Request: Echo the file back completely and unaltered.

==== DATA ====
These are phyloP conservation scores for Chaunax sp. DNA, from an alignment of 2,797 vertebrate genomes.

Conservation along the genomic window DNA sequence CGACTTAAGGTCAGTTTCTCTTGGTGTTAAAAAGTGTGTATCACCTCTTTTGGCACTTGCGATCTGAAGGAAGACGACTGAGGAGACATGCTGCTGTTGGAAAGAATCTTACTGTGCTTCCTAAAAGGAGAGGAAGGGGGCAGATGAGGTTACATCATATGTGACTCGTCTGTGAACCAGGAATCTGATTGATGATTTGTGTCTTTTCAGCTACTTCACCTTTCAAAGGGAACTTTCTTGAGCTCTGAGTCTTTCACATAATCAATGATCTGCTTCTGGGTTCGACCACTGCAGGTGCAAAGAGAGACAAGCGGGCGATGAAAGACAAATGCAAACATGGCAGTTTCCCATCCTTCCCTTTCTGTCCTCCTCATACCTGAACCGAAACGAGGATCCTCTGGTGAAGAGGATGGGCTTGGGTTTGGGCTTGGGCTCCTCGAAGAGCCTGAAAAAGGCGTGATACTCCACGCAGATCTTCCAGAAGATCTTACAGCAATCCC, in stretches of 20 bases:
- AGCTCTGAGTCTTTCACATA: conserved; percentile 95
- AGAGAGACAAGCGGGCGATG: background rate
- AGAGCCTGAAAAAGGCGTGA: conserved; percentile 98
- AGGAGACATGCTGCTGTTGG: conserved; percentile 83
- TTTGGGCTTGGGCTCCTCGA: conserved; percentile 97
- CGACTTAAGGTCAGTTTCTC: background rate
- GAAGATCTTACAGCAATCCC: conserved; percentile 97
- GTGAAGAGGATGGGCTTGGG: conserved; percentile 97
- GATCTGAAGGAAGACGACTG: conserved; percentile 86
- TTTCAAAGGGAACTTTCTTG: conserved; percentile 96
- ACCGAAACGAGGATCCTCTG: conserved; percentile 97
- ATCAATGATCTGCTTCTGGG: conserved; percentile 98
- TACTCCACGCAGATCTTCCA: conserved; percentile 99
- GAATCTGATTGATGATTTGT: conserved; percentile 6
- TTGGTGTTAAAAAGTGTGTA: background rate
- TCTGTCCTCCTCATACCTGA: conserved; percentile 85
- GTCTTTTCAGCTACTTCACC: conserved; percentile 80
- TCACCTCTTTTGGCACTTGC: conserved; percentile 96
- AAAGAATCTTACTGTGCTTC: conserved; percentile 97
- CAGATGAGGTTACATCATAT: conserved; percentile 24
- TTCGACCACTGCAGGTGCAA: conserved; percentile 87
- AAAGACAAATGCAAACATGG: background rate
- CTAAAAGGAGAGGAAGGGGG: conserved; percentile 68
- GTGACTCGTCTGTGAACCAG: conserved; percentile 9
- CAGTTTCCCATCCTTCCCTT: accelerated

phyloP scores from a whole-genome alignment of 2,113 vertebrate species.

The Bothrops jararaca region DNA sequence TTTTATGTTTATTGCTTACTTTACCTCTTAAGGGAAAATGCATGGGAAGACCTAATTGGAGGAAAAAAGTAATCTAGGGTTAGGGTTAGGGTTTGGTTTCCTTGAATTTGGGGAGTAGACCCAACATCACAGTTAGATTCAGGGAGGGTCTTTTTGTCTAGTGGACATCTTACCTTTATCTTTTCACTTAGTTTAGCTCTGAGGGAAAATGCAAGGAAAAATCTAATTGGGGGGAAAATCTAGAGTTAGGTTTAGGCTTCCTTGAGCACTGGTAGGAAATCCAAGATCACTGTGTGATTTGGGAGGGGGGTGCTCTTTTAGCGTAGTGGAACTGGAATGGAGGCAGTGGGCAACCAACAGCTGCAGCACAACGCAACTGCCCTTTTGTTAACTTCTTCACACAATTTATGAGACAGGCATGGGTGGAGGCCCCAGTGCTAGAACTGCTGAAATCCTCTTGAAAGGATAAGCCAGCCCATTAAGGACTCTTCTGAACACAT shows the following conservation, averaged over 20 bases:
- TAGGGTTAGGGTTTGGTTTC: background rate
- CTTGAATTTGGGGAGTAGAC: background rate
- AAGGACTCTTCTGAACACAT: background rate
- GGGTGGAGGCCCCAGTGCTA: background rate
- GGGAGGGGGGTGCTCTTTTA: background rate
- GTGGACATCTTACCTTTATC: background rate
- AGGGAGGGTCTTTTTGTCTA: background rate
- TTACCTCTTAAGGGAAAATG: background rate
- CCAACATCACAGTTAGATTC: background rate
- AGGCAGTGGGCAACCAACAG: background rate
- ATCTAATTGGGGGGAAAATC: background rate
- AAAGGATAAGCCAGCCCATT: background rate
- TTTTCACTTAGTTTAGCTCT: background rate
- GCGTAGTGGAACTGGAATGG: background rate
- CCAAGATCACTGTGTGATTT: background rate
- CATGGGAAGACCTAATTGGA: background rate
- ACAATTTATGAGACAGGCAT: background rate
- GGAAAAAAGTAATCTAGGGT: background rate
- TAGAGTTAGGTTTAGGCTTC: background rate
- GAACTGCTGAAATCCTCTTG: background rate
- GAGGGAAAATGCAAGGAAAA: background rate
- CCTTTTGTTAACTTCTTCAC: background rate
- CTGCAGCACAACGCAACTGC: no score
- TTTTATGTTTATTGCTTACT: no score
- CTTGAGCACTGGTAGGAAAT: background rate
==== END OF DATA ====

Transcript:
These are phyloP conservation scores for Chaunax sp. DNA, from an alignment of 2,797 vertebrate genomes.

Conservation along the genomic window DNA sequence CGACTTAAGGTCAGTTTCTCTTGGTGTTAAAAAGTGTGTATCACCTCTTTTGGCACTTGCGATCTGAAGGAAGACGACTGAGGAGACATGCTGCTGTTGGAAAGAATCTTACTGTGCTTCCTAAAAGGAGAGGAAGGGGGCAGATGAGGTTACATCATATGTGACTCGTCTGTGAACCAGGAATCTGATTGATGATTTGTGTCTTTTCAGCTACTTCACCTTTCAAAGGGAACTTTCTTGAGCTCTGAGTCTTTCACATAATCAATGATCTGCTTCTGGGTTCGACCACTGCAGGTGCAAAGAGAGACAAGCGGGCGATGAAAGACAAATGCAAACATGGCAGTTTCCCATCCTTCCCTTTCTGTCCTCCTCATACCTGAACCGAAACGAGGATCCTCTGGTGAAGAGGATGGGCTTGGGTTTGGGCTTGGGCTCCTCGAAGAGCCTGAAAAAGGCGTGATACTCCACGCAGATCTTCCAGAAGATCTTACAGCAATCCC, in stretches of 20 bases:
- AGCTCTGAGTCTTTCACATA: conserved; percentile 95
- AGAGAGACAAGCGGGCGATG: background rate
- AGAGCCTGAAAAAGGCGTGA: conserved; percentile 98
- AGGAGACATGCTGCTGTTGG: conserved; percentile 83
- TTTGGGCTTGGGCTCCTCGA: conserved; percentile 97
- CGACTTAAGGTCAGTTTCTC: background rate
- GAAGATCTTACAGCAATCCC: conserved; percentile 97
- GTGAAGAGGATGGGCTTGGG: conserved; percentile 97
- GATCTGAAGGAAGACGACTG: conserved; percentile 86
- TTTCAAAGGGAACTTTCTTG: conserved; percentile 96
- ACCGAAACGAGGATCCTCTG: conserved; percentile 97
- ATCAATGATCTGCTTCTGGG: conserved; percentile 98
- TACTCCACGCAGATCTTCCA: conserved; percentile 99
- GAATCTGATTGATGATTTGT: conserved; percentile 6
- TTGGTGTTAAAAAGTGTGTA: background rate
- TCTGTCCTCCTCATACCTGA: conserved; percentile 85
- GTCTTTTCAGCTACTTCACC: conserved; percentile 80
- TCACCTCTTTTGGCACTTGC: conserved; percentile 96
- AAAGAATCTTACTGTGCTTC: conserved; percentile 97
- CAGATGAGGTTACATCATAT: conserved; percentile 24
- TTCGACCACTGCAGGTGCAA: conserved; percentile 87
- AAAGACAAATGCAAACATGG: background rate
- CTAAAAGGAGAGGAAGGGGG: conserved; percentile 68
- GTGACTCGTCTGTGAACCAG: conserved; percentile 9
- CAGTTTCCCATCCTTCCCTT: accelerated

phyloP scores from a whole-genome alignment of 2,113 vertebrate species.

The Bothrops jararaca region DNA sequence TTTTATGTTTATTGCTTACTTTACCTCTTAAGGGAAAATGCATGGGAAGACCTAATTGGAGGAAAAAAGTAATCTAGGGTTAGGGTTAGGGTTTGGTTTCCTTGAATTTGGGGAGTAGACCCAACATCACAGTTAGATTCAGGGAGGGTCTTTTTGTCTAGTGGACATCTTACCTTTATCTTTTCACTTAGTTTAGCTCTGAGGGAAAATGCAAGGAAAAATCTAATTGGGGGGAAAATCTAGAGTTAGGTTTAGGCTTCCTTGAGCACTGGTAGGAAATCCAAGATCACTGTGTGATTTGGGAGGGGGGTGCTCTTTTAGCGTAGTGGAACTGGAATGGAGGCAGTGGGCAACCAACAGCTGCAGCACAACGCAACTGCCCTTTTGTTAACTTCTTCACACAATTTATGAGACAGGCATGGGTGGAGGCCCCAGTGCTAGAACTGCTGAAATCCTCTTGAAAGGATAAGCCAGCCCATTAAGGACTCTTCTGAACACAT shows the following conservation, averaged over 20 bases:
- TAGGGTTAGGGTTTGGTTTC: background rate
- CTTGAATTTGGGGAGTAGAC: background rate
- AAGGACTCTTCTGAACACAT: background rate
- GGGTGGAGGCCCCAGTGCTA: background rate
- GGGAGGGGGGTGCTCTTTTA: background rate
- GTGGACATCTTACCTTTATC: background rate
- AGGGAGGGTCTTTTTGTCTA: background rate
- TTACCTCTTAAGGGAAAATG: background rate
- CCAACATCACAGTTAGATTC: background rate
- AGGCAGTGGGCAACCAACAG: background rate
- ATCTAATTGGGGGGAAAATC: background rate
- AAAGGATAAGCCAGCCCATT: background rate
- TTTTCACTTAGTTTAGCTCT: background rate
- GCGTAGTGGAACTGGAATGG: background rate
- CCAAGATCACTGTGTGATTT: background rate
- CATGGGAAGACCTAATTGGA: background rate
- ACAATTTATGAGACAGGCAT: background rate
- GGAAAAAAGTAATCTAGGGT: background rate
- TAGAGTTAGGTTTAGGCTTC: background rate
- GAACTGCTGAAATCCTCTTG: background rate
- GAGGGAAAATGCAAGGAAAA: background rate
- CCTTTTGTTAACTTCTTCAC: background rate
- CTGCAGCACAACGCAACTGC: no score
- TTTTATGTTTATTGCTTACT: no score
- CTTGAGCACTGGTAGGAAAT: background rate